The need to allocate premium cash flows and the liability for incurred claims to each group of insurance contracts for presentation in the statement of financial position

Background

The existing requirement in IFRS 17 reflects all the rights and obligations arising from a group of insurance contracts as a single asset or liability, i.e. the unit of account is a group of insurance contracts. Each group balance consists of a liability for remaining coverage and a liability for incurred claims. IFRS 17:78 requires separate presentation of groups of insurance contacts that are assets and liabilities and does not permit their offsetting.  

The premium allocation approach (PAA) is an optional simplification of the general model to measure the liability for remaining coverage of contracts that meet specified criteria. Applying the PAA, an entity measures the liability for remaining coverage of a group of insurance contracts on initial recognition at the amount of the premiums received less any insurance acquisition cash flows paid (if the entity’s policy is not to expense such costs on initial recognition).  An entity needs to allocate premium cash flows and the liability for incurred claims to each group of insurance contracts to determine if that group of insurance contracts is in an asset or a liability position. The requirement to present separately groups of insurance contracts that are assets and groups of insurance contracts that are liabilities are the same as under the general model.

The need to allocate cash flows to the individual groups represents a significant implementation challenge for many prepares who have several different systems currently allocating cash at a much higher aggregation level, reflecting the way these cash flows are managed. Stakeholder proposals range from amending the level of aggregation for the presentation in the statement of financial position to be a portfolio, rather than group, to amending the measurement requirements for PAA.

Staff analysis

In both the general model and the PAA, the insurance revenue is recognised as services are provided. The timing of cash flows does not affect recognition and measurement of insurance revenue and insurance service expense, but it affects the measurement of insurance contracts group asset or liability.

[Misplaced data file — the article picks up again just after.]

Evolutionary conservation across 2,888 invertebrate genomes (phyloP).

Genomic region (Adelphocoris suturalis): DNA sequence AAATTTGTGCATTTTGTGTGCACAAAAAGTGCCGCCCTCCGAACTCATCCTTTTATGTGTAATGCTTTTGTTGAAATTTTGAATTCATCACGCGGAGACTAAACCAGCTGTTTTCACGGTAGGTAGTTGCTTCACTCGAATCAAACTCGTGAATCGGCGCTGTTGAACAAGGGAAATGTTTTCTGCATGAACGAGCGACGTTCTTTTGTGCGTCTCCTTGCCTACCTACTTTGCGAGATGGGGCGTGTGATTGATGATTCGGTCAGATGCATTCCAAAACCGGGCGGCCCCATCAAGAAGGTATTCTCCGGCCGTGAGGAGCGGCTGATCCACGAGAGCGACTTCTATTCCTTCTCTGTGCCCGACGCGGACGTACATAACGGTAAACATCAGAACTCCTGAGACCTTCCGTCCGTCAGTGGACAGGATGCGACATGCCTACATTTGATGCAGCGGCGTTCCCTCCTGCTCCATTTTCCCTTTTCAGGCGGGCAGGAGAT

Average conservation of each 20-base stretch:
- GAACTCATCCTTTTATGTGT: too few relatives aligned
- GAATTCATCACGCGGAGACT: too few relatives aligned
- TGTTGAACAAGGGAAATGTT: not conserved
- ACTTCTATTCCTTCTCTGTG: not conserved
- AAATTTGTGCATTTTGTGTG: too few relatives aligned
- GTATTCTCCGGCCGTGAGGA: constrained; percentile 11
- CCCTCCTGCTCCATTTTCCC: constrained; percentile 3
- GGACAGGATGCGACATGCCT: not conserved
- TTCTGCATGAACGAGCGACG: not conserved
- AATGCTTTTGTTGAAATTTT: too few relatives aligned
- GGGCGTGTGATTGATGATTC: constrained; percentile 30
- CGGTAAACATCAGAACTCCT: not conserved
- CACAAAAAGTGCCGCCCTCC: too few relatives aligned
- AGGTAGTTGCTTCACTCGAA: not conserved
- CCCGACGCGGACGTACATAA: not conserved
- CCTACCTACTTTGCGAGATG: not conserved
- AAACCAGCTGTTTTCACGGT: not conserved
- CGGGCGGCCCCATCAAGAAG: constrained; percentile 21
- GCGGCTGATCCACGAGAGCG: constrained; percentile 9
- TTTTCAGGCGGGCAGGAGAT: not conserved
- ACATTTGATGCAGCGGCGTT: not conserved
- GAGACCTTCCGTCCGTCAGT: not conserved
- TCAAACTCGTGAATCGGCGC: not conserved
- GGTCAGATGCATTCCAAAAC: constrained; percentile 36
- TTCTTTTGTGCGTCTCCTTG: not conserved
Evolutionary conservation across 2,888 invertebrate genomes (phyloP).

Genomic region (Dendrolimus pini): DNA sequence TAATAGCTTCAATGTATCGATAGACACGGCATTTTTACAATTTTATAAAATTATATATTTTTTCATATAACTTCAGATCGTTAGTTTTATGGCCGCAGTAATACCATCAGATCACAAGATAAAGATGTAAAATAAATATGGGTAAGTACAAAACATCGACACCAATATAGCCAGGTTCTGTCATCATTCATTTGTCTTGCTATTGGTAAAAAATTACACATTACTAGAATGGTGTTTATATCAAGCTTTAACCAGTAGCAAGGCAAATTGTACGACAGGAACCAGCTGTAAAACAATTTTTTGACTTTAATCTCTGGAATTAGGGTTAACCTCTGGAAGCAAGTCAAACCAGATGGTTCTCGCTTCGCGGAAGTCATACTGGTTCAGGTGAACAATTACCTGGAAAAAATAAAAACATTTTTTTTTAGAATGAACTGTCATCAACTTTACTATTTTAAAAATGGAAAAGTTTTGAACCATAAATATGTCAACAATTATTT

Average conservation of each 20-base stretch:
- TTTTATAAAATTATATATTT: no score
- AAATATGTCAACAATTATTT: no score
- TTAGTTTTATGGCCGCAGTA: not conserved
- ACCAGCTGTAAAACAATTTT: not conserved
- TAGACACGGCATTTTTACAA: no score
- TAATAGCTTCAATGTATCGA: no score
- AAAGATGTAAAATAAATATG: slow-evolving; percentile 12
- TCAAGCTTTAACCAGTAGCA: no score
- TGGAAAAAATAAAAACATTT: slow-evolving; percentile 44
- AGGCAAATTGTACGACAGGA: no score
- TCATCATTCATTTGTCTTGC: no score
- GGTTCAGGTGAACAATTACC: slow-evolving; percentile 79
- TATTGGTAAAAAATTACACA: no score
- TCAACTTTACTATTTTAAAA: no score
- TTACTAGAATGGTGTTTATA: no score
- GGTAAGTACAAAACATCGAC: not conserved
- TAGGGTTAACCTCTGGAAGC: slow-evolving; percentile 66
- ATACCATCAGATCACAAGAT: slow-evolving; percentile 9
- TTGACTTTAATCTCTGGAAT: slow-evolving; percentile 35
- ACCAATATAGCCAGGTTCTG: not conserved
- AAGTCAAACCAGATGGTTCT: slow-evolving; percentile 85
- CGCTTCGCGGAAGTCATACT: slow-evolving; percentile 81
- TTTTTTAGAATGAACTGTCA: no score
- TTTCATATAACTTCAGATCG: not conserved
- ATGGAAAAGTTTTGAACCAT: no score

Staff recommendation

The PAA is a simplification of the general model. To change the measurement requirements for PAA would result in it being a different model, and accordingly is not recommended.

The staff sees merit in providing the practical relief to present insurance contracts at a higher level of aggregation in the statement of financial position, balancing this with the requirements of the Conceptual Framework prohibiting offsetting. The loss of information from offsetting is acceptable when considering the cost relief and the amendment would not disrupt existing implementation processes. Accordingly, the staff proposes to require entities to offset groups at the portfolio level for presentational purposes. This would amend IFRS 17:78 so that instead of presenting separately groups that are assets and liabilities, the entity would be required to present separately portfolios of insurance contracts that are assets, portfolios of insurance contracts that are liabilities, portfolios of reinsurance contracts held that are assets and portfolios of reinsurance contracts held that are liabilities.